This enables the 3D effect that you get with the Meta 1, but without having a depth sensor on board. The tracking is potentially much more precise than the Meta 1's tracking, although the meta 1 doesn't require a special surface and LEDs to do this. The other main benefit of the castAR glasses is the price tag, hopefully $200 if they get enough buyers on their soon-to-be-announced Kick Starter. I'm just not sure this qualifies as Augmented Reality, since you're projecting on a screen. It can't display on top of anything that doesn't have the reflective coating.

Even though you can buy the Vizux glasses right now, don't expect to be able to walk down the street and have building names hovering in the air, or facial recognition showing peoples' names over their heads. The Vizux glasses require a computer connection, and don't have many useful applications ready to use. 

This brings to the main reason most of these glasses haven't yet been available.

Display technology isn't what's holding back widespread use, the main impediments are: computer size, battery life and cultural acceptance. (Steve Mann recently showcased 35 years of work in head-mounted displays and cameras to show that the display part of Google Glass isn't that new of an idea).

In my eyes, the main innovation of Google Glass is that they made something that looks somewhat cool (at least  acceptable? --compared to a fighter helmet) with a useable battery life.  I don't know how long the battery would last if you added always-on video processing for Augment Reality, however. Unlike all the other options above, you can actually use Glass without a computer or cell phone connected to it, although having GPS and an internet connection through a phone enhances its functionality greatly. Most of the other devices require a computer connection right now, and supporting applications are very limited.

I believe the speed of processors, their conservative energy use and small size will likely bring glasses mainstream in 2-3 years, or at least to industrial and medical arenas that are willing to drop $5k or more on a tool.

So what all will we be able to do with these fancy glasses of the future?

  • Ignore people during boring conversations (or look up relevant facts)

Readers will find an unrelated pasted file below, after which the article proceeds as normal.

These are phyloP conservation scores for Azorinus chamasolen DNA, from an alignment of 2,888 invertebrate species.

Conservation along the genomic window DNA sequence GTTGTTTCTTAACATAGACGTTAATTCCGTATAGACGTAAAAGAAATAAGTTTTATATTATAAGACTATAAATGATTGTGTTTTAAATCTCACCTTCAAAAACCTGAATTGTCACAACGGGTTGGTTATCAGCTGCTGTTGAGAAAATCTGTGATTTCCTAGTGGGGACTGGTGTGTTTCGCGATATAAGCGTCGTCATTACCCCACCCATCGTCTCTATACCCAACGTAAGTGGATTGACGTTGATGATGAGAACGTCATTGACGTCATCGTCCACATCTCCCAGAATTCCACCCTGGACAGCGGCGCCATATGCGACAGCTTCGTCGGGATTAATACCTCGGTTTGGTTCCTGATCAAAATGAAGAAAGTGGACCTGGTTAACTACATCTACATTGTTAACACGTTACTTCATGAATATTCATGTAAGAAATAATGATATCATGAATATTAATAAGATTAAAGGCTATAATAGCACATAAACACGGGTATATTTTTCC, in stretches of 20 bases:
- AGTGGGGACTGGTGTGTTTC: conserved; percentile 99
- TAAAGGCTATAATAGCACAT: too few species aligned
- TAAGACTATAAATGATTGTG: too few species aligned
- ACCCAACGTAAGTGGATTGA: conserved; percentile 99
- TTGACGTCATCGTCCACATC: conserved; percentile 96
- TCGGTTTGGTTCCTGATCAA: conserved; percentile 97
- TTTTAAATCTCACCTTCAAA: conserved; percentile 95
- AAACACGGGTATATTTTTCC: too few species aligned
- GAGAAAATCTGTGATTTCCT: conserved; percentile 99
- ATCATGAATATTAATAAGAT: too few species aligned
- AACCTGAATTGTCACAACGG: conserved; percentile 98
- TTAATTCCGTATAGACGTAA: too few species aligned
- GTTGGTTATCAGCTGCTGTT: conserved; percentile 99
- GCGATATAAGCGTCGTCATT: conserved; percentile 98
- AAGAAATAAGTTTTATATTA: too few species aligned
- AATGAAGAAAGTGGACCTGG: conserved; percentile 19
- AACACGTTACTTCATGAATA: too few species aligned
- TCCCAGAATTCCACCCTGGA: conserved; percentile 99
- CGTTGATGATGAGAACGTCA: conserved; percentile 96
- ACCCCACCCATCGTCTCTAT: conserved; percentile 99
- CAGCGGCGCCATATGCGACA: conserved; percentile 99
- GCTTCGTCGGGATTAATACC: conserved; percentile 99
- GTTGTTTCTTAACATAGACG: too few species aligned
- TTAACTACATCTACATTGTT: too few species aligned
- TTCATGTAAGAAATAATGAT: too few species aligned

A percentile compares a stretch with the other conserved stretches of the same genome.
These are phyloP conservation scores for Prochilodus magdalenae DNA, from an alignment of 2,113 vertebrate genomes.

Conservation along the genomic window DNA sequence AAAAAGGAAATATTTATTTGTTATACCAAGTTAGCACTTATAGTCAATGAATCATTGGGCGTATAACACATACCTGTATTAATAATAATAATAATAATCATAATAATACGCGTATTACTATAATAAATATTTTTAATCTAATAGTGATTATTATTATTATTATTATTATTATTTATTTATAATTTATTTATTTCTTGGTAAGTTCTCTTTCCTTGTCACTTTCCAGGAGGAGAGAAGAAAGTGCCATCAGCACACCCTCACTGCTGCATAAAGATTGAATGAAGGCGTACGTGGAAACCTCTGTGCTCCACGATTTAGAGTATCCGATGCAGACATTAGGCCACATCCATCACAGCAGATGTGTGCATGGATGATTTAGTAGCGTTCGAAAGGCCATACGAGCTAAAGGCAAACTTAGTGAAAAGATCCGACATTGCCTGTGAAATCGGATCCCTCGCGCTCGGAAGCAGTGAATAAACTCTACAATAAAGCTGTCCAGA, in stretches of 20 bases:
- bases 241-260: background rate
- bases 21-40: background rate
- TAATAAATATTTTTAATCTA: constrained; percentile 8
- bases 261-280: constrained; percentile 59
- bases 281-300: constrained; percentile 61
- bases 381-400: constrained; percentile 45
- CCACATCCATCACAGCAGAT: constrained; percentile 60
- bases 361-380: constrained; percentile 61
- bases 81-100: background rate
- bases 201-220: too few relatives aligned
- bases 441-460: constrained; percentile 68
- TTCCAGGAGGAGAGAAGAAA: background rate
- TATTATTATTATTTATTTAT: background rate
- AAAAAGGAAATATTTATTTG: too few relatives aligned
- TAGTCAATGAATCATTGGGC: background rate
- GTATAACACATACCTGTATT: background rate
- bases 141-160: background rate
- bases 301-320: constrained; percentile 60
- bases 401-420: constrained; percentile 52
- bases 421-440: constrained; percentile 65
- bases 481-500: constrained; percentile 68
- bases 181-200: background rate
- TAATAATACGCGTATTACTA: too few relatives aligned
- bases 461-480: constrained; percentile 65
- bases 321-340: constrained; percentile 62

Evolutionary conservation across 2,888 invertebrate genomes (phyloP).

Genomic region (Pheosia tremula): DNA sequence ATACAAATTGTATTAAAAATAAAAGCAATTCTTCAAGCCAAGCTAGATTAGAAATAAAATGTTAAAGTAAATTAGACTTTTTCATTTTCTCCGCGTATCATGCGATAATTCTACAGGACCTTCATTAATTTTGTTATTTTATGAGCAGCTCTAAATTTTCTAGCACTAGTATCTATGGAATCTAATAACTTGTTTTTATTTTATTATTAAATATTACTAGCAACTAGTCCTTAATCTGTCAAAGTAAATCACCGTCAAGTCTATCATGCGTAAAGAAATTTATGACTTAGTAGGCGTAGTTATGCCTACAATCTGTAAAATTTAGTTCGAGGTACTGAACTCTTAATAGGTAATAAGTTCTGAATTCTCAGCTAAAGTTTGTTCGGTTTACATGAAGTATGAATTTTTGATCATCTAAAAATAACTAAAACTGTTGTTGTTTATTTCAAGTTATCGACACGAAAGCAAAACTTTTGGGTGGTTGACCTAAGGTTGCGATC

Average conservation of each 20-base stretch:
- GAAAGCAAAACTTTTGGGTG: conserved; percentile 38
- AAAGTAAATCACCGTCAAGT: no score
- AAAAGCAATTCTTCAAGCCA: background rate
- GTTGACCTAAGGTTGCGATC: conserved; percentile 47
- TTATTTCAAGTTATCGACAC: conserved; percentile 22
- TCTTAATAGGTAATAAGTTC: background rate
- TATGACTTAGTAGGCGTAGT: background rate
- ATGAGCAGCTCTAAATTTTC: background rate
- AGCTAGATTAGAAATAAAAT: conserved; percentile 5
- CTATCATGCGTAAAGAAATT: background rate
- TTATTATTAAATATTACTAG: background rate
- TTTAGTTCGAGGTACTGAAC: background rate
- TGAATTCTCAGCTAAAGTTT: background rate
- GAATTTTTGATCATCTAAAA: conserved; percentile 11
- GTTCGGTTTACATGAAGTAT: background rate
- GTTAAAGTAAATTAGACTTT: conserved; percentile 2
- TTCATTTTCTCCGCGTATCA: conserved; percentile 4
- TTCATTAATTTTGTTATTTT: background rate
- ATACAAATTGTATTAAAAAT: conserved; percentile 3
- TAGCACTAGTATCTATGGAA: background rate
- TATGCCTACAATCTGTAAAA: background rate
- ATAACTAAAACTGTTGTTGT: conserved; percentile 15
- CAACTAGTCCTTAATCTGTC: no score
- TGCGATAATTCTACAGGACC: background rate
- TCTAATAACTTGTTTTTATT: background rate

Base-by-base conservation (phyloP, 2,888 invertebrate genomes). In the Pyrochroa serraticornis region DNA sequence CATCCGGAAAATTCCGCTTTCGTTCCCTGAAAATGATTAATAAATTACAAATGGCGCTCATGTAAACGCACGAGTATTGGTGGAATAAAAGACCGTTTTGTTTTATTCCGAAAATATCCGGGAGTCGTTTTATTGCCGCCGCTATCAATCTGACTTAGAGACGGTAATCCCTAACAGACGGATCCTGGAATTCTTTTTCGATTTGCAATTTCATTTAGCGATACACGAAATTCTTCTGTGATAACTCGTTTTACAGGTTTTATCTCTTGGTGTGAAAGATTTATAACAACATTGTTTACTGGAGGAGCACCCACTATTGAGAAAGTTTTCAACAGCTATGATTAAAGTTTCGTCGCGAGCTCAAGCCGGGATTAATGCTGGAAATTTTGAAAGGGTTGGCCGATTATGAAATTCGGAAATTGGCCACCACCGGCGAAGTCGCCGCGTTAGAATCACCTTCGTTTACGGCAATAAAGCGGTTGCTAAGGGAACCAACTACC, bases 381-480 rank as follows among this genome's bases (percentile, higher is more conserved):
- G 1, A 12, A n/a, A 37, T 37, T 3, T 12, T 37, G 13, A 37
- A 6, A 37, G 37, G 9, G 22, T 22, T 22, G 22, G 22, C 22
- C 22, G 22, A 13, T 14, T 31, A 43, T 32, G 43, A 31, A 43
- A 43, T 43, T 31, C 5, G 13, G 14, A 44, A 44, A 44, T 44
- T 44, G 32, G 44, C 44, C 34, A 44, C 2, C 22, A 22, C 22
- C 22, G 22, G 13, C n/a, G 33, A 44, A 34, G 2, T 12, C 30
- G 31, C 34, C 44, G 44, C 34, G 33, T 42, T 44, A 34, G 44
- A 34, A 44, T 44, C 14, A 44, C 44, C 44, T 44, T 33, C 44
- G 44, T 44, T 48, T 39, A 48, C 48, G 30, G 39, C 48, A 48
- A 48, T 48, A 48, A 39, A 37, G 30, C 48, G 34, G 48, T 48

• Visual guidance during maintenance, surgery
    • This depends on the ability of the glasses to identify objects and figure out where they are in relation to the glasses. Right now, this is most commonly done with QR-code like 2D pictures, or high-contrast pictures. The camera can tell its "pose" by looking at features in the graphic to see how skewed they are. This 2D tracking is remarkably good, and can track while only a sliver of a tracker is viewable. Check out how little of the tracker is needed (one of my company's industrial repair demos):
    • Several companies have cloud-based databases that your smartphone can access to identify millions of different trackers similar to how shazam gathers a fingerprint of songs for identification.
    • Newer tracking techniques do something call SLAM (Simultaneous Location And Mapping) to create a 3D map from a 2D camera feed. This requires you to slowly pan your smartphone or tablet over the scene to do the initial mapping. Soon, "edge-based" tracking will allow your device to recognize predetermined 3D objects without any initial mapping. Depth cameras will make all this much more effective, as contrasting colors and good lighting aren't necessary.
    • Gyro's and compasses will further help the tracking speed
  • With GPS and compass, see street, building names, directions overlaid on everything.
  • Facial recognition - never forget a name
    • This also opens up the potential to advertise your online dating profile (see go for it's video)
  • Record everything all the time... more security, less privacy?

1 comment:

  1. The glasses from Penny got 40 degrees field of view horisontal versus 25 degrees field of view vertical. :)